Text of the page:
13 ways to turn off a motel/hotel guest
I’ve been on the go since we sold this newspaper and have stayed in a wide variety of hotels and motels ranging from very good to the proverbial “el dumpo.”
In my travels, I’ve learned that, usually, the more you pay for a room the better the accommodations. But not always. Friends of ours were staying in one of the better New York City hotels a few months ago when they had to flee their room before dawn after a swarm of bedbugs invaded their bed.
Dirty rooms also plague the traveler. An Arizona television station recently assigned a reporter to test the cleanliness of water glasses in several local hotel rooms. Even expensive, well-known hotels flunked the test.
Investigators learned that in many cases the glasses were merely rinsed out. Hotel maids also were caught by hidden cameras cleaning the glasses and sink areas with the same towel or sponge they had used on the toilet or shower floors.
One night in Bishop, Calif., I stayed in a motel run by a respected national chain. The toilet didn’t work, half the light bulbs were burned out, the sheets were so filthy I slept in my clothes and the carpet was so vile I cannot describe it in a family newspaper.
As room rates steadily rise, it appears to me that in many cases the levels of service, cleanliness and upkeep are declining. Here are some helpful hints I am directing to hotel and motel owners and managers if they wish to keep myself and other travelers from knocking at their doors.
Install dark-colored bedspreads and carpets in your rooms. This will result in hiding dirt, stains and other unmentionable horrors from the unsuspecting lodger.
Don’t bother having maids wash out with soap the drinking glasses and coffee pots. Just wipe them off with the same filthy towel used to clean the toilet seats.
There’s no need to change sheets and pillowcases on a daily basis. Just turn them inside out or reverse them. The guests will never know.
Instruct the maids to set the bedside clocks at 4 a.m., and then set the “on” switch. And when you purchase alarm clocks, make sure they come with a dozen tiny buttons that your guests find impossible to understand.
Ensure that many of the light bulbs in the rooms are burned out. As for the bulbs that do work, install only 40-watt bulbs (or less) so your guests have trouble reading.
In the bathroom, install the towel racks low enough so the bottoms of the towels touch the toilet or floor. Buy the tiniest soap possible for the shower. And make sure the wattage of the light bulbs over the sink is low so I can barely see my face when shaving.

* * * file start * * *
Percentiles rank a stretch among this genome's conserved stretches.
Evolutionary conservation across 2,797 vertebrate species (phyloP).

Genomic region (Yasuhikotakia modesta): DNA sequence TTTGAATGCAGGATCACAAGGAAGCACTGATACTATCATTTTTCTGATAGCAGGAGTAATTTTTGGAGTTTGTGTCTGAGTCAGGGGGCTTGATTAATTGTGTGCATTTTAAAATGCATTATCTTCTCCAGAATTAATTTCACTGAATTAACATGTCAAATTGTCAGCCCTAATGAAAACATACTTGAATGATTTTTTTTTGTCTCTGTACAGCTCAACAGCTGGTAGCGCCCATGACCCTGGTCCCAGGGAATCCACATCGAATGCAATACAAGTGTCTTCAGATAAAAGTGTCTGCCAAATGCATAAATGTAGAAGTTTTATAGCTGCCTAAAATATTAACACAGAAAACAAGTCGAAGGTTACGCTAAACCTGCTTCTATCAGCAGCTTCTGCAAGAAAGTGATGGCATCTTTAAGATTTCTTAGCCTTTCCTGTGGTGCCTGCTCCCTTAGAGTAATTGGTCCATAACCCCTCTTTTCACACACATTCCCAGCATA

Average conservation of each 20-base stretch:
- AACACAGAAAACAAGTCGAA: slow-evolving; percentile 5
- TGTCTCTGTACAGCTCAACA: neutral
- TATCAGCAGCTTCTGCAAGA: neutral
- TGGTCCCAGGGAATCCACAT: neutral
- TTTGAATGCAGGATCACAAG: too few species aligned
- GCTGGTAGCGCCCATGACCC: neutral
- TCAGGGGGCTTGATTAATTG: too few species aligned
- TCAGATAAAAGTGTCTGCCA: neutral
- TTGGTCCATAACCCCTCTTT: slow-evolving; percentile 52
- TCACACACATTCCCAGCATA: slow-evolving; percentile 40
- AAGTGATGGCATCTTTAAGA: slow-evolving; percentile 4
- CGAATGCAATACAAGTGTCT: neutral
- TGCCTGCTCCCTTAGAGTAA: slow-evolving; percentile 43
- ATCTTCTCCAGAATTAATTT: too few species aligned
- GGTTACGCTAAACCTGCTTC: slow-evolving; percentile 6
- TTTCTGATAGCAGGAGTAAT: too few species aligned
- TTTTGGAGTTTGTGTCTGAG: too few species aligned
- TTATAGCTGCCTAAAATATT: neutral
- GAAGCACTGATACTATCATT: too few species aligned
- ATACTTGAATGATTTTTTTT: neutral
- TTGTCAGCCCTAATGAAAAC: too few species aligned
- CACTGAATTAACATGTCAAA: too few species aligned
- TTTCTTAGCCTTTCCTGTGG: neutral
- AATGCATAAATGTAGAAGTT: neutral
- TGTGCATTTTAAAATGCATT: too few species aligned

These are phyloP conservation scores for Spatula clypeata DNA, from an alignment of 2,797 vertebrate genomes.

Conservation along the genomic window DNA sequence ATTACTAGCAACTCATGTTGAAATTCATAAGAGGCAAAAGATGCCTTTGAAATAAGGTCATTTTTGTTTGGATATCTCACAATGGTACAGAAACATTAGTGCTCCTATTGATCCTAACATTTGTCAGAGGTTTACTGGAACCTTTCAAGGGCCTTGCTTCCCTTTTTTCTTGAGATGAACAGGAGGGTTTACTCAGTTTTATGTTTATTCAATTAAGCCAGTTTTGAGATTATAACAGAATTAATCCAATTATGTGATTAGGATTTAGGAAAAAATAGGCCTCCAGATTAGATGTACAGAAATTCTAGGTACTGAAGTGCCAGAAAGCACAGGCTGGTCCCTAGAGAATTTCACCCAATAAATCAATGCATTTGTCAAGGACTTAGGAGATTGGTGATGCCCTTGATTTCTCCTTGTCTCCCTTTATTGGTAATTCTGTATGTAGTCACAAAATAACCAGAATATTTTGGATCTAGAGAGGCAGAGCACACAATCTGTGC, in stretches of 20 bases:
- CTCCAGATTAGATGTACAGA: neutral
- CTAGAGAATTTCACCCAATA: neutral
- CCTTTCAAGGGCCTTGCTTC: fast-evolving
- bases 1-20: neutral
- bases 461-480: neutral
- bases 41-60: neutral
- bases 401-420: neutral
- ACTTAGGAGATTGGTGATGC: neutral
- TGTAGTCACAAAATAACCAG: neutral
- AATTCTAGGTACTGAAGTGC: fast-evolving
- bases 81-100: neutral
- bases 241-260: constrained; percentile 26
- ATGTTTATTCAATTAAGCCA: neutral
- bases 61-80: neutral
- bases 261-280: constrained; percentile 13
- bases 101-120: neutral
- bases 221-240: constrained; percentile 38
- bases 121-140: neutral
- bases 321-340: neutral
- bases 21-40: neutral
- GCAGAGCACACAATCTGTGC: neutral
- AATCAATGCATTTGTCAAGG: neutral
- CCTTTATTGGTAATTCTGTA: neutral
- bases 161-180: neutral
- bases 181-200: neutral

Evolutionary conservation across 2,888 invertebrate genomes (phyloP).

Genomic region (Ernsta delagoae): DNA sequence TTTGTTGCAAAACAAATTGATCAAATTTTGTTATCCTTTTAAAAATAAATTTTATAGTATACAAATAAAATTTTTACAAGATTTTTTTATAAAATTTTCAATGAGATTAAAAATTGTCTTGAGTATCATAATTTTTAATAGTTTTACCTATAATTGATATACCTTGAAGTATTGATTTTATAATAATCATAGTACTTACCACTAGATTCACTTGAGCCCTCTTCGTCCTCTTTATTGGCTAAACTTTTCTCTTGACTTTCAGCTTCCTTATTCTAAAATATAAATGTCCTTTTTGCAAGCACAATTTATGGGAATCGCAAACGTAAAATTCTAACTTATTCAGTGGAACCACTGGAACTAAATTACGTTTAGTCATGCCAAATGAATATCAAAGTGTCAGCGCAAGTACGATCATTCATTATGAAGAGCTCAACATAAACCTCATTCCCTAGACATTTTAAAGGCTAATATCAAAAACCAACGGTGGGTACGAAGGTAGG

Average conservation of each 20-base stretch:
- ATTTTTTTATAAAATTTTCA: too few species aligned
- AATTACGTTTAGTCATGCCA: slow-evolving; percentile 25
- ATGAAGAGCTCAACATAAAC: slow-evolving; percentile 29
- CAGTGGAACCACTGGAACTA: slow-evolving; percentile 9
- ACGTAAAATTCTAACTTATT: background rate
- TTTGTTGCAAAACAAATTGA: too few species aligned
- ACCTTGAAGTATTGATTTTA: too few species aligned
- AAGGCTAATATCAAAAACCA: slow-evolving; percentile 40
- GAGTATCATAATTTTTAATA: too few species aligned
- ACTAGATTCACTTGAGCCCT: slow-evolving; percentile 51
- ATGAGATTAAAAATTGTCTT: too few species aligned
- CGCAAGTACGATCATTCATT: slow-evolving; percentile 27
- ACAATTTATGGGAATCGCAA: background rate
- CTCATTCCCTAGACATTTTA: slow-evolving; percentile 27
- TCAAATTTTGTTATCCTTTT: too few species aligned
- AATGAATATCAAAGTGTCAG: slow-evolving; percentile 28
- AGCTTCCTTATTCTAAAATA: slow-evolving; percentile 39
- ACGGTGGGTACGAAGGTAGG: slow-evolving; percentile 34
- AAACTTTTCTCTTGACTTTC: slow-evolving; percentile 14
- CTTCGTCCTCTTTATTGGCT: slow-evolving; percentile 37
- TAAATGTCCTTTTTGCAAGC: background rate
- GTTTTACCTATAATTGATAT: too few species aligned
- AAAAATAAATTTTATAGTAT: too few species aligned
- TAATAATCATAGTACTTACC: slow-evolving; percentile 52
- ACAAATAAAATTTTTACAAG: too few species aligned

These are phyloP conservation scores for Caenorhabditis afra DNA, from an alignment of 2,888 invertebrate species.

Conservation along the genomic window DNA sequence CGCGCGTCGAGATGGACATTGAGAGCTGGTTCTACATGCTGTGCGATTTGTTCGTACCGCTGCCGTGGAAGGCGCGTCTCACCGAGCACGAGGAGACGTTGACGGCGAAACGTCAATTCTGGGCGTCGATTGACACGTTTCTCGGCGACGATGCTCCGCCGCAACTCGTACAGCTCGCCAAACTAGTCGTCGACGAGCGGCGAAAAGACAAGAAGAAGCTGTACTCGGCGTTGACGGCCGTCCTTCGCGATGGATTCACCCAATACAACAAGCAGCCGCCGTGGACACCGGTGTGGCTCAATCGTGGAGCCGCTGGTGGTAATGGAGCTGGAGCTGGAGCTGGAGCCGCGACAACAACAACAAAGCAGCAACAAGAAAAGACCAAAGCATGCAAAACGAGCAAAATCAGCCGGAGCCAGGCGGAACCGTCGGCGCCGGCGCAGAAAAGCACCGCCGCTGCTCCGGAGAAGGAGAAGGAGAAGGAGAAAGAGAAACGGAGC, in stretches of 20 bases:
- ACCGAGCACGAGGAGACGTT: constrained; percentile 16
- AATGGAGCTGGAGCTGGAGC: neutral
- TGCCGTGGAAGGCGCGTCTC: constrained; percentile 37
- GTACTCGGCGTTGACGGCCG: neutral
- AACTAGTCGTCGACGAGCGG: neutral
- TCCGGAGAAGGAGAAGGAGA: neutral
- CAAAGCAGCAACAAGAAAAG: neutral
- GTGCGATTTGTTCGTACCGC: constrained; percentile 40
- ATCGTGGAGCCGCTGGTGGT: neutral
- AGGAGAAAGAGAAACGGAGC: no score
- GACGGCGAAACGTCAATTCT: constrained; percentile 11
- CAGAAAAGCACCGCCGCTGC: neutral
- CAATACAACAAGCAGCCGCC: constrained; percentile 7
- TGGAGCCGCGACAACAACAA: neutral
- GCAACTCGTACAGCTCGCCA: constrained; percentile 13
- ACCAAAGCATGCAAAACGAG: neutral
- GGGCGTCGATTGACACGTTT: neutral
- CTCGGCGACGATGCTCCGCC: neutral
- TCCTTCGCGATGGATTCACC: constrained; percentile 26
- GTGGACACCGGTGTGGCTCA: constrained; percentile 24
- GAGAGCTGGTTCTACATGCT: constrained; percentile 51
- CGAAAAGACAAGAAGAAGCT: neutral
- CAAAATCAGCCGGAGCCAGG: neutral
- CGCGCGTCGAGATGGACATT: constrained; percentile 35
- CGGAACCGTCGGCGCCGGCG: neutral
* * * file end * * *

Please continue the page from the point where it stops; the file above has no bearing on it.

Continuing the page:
Tell the maids that there should be only two or three tissues in the tissue dispenser.
Be sure that there are only two or three bent-out-of-shape wire hangers in the clothes closet. If you offer wooden hangers, be certain that your guests cannot take them off the hook.
Be sure to have dead batteries in the TV remote switch. And tell the maids to smear food on the remote and telephones.
If the rooms smell bad when guests depart, spray the foulest smelling disinfectants you can find throughout the rooms. Then close the doors fast so the odor lingers for the next guests.
Encourage departing guests and delivery people to run their car and truck engines for long periods in the morning hours so carbon monoxide fumes will seep through motel room doors and windows. (This happened to me at a motel in Yerington. I was sick for at least an hour.)
Never serve fresh fruit or non-fattening foods at your breakfast buffets. Offer only doughnuts, cold and mushy rolls wrapped in plastic and sweet rolls.
When you register newly arrived guests and when they depart the next day, under no circumstances smile, introduce yourself, ask them if they had a nice day and inquire if you can be of further service.
Well … there you are. It’s no coincidence that my suggestions for running a lousy motel or hotel reached the magical number 13. I’m sure I missed some suggestions.
Oh, yes, here’s one: Tell your housekeeping help to put cards on guestroom beds saying, “Hello, my name is ____________. I hope you had a nice stay.” And tell the maids to draw a smiley face on the cards as well.like me, will never forget those TV images on TV of tank 843 crashing through the palace gates in Saigon to end the bloody Vietnam War.
David C. Henley is Publisher Emeritus of the LVN and is on vacation Here is one of David’s memorable columns from the past.